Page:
Tuesday, 10 May 2011

New Zealand Week


It's New Zealand Week at Tarleton's Quarter. I took advantage of the recent bank holidays to paint the packs of Empress Miniatures' New Zealand Wars figures, and a few others, that I bought at Salute. Each day this week I will post pictures of a different set of figures and, hopefully, some notes about the Flagstaff War of 1845-6 for which these figures were designed. There are British regulars, civilians, Auckland militia, the Naval Brigade and, of course, lots of heavily-tattooed Maori - that should provide a post a day until Sunday!


To kick things off, I thought I'd post some photos of "Maoriana" that I took when in NZ a couple of months ago. These exhibits are mainly in the Auckland War Memorial Museum and one or two photos (I confess I can't identify which) are from Wellington's Te Papa museum. Above is a photo of a contemporary model of Ruapekapeka pa, together with a photo of the 'net of what the site looks like today. Ruapekapeka was built by the Maori chiefs Hone Heke and Te Ruki Kawhiti in 1845 and was one of the largest and most complex Maori fortifications. The name means "the bats' nest" and refers to how the Maori warriors lived in underground dug-outs and shelters, like bats. The British stormed the pa in January 1846 after a 2 week bombardment, only to find that the Maori had sneaked out the back. This model was made by Captain Henry Balneavis, commander of the 58th Foot's light company which took part in the attack on Ruapekapeka and who was keenly interested in Maori fortifications. The weapons are, hopefully, self-explanatory. The armour in the first photo below was a gift to Chief Hongi Hika from King George IV, when the former visited England in 1820. Apparently the Chief was presented with many other gifts, but sold them and bought muskets instead which he then used to subjugate his neighbours upon his return to New Zealand.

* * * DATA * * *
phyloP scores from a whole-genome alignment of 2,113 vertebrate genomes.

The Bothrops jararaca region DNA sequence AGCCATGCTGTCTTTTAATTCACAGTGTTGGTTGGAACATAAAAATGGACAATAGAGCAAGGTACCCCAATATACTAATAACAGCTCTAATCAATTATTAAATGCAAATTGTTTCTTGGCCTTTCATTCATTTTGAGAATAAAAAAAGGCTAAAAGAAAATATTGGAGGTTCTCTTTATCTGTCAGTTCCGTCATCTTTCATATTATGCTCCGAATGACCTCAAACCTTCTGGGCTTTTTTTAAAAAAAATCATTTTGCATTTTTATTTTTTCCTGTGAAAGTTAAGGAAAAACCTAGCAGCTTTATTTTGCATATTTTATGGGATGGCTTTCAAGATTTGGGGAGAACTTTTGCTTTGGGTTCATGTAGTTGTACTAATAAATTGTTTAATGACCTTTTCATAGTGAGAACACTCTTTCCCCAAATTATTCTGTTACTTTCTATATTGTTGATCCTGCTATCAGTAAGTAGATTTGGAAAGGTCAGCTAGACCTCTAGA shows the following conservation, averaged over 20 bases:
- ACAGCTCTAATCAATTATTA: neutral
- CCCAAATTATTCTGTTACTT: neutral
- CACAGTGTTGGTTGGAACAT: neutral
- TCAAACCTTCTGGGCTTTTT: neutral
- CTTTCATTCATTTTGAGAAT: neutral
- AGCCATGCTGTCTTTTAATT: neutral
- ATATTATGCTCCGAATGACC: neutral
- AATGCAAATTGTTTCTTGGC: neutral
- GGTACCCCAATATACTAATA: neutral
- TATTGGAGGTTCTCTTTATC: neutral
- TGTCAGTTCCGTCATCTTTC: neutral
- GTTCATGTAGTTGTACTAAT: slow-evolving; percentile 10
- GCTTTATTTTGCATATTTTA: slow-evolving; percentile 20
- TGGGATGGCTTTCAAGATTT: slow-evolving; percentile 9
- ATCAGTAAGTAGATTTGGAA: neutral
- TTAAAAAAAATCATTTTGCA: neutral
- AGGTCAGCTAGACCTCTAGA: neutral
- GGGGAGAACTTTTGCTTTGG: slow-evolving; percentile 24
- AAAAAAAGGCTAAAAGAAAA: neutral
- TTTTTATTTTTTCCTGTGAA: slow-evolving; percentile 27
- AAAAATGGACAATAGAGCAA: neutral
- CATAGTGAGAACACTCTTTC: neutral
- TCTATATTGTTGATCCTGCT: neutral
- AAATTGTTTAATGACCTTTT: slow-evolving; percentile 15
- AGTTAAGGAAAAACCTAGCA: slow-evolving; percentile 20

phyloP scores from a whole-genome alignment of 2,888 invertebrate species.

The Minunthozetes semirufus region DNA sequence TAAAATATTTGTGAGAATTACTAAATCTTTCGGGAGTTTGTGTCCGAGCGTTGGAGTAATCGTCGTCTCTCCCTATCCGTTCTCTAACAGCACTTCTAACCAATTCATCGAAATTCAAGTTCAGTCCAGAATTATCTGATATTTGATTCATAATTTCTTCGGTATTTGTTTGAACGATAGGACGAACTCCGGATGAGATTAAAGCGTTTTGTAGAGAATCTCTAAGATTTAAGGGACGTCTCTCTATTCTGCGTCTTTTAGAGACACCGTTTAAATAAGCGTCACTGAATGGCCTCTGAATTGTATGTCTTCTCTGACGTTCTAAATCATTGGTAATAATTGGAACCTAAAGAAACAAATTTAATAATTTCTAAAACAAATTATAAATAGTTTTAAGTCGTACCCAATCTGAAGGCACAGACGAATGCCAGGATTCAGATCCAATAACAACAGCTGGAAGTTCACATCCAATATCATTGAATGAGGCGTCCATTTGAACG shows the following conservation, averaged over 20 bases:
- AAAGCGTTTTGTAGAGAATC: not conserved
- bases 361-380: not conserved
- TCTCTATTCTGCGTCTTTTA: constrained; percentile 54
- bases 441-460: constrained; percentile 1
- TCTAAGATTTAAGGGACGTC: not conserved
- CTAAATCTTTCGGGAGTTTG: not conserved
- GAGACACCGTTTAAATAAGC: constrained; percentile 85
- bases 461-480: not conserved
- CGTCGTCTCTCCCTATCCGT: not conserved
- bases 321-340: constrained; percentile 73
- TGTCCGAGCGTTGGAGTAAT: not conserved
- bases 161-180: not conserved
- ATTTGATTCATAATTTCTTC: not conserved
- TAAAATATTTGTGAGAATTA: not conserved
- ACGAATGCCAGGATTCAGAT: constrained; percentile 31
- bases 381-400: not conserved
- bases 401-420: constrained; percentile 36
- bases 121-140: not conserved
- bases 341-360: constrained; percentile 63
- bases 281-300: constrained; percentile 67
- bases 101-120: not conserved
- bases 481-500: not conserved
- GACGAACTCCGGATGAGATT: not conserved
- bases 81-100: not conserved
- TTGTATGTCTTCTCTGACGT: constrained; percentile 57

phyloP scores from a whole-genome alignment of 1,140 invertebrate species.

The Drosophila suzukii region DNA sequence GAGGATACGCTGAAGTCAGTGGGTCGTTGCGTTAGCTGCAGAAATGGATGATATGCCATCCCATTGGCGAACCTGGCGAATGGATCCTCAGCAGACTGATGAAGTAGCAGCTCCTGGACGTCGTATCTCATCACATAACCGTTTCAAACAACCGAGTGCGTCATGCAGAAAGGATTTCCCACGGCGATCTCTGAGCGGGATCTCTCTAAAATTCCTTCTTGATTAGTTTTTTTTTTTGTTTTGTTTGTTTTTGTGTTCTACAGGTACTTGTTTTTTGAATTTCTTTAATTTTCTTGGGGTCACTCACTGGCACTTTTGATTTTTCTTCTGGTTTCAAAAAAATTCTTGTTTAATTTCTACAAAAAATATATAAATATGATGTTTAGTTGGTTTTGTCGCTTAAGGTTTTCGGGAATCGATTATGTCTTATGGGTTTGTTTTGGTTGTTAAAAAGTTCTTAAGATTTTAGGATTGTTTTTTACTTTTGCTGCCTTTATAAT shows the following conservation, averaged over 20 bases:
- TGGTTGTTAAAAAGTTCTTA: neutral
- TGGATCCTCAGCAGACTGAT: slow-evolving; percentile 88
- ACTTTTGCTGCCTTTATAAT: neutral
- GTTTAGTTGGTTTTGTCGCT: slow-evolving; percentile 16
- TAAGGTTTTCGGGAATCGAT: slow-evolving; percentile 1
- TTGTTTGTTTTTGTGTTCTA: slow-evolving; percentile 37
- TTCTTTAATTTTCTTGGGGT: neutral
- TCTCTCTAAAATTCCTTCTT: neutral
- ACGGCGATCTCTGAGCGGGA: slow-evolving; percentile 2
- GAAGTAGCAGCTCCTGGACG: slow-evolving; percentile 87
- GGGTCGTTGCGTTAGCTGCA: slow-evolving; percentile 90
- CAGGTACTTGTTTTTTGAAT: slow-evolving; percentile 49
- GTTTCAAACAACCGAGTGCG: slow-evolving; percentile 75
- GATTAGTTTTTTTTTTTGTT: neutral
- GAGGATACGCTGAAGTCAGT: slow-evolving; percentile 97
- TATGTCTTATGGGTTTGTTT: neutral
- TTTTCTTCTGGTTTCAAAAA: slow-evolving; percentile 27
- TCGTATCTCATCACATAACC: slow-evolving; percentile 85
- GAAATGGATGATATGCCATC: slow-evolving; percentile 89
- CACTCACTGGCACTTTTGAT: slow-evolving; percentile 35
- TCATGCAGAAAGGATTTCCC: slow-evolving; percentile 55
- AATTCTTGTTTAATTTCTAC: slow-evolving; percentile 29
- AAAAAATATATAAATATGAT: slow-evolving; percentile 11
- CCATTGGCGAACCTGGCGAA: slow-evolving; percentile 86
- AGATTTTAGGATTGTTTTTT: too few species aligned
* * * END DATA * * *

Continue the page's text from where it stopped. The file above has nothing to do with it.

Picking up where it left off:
Incidentally, another aspect of New Zealand Week is the need to polish off various bottles of NZ pinot noir that have accumulated in my house. Last year I signed up with PureNoir, a supplier of "boutique" NZ pinot noir who provide you with a case of different wines every 3 months. The next case is arriving next week and I have a bit of a back log, caused by insufficiently rapid consumption of my previous 3 cases.



7 comments:

Bedford said...

Very, very interesting stuff!

I've been planning to do some sort of demo game for a while now- the British assaulting a Pa sort of thing but until recently it just hasn't been possible in terms of miniatures. Basically the quality just wasn't out there IMHO. With the release of the Empress NZ Wars range all is possible.

Darrell.

Paul Darnell said...

I'm with you Darrell and many thanks for the NZ posts Giles and great painting.

Now what was I planning to do for a demo game for Salute next year?

painterman said...

Am looking forward to seeing your NZ models this week.
From the model of the 'Pa', it appears that the Moaris may have had some form of early streetlights? !! :)
Enjoy those wines.
Simon.

Furt said...

Looking forwards to this line of minis painted by you. Very interesting subject.

Frank
http://adventuresinlead.blogspot.com/

RTB said...

Dear Tory Boy,
I have joined the Pinot Noir club on your recommendation. I hope I am not going to suffer from arsenic poisoning etc.
RTB

Ed said...

Where is that Pa model located? I'm interested in building a Pa model as a terrain feature for my wargames. I have the Osprey book on the subject but would appreciate references to further sources of illustrations or photographs of models.

Thank you,
Ed

Michael Awdry said...

Arteis very kindly drew my attention to your wonderful blog, looking forward to starting the Empress figures myself. Love the idea that New Zealand Week came about due to the need to drink more wine, brilliant.

All the best,

Michael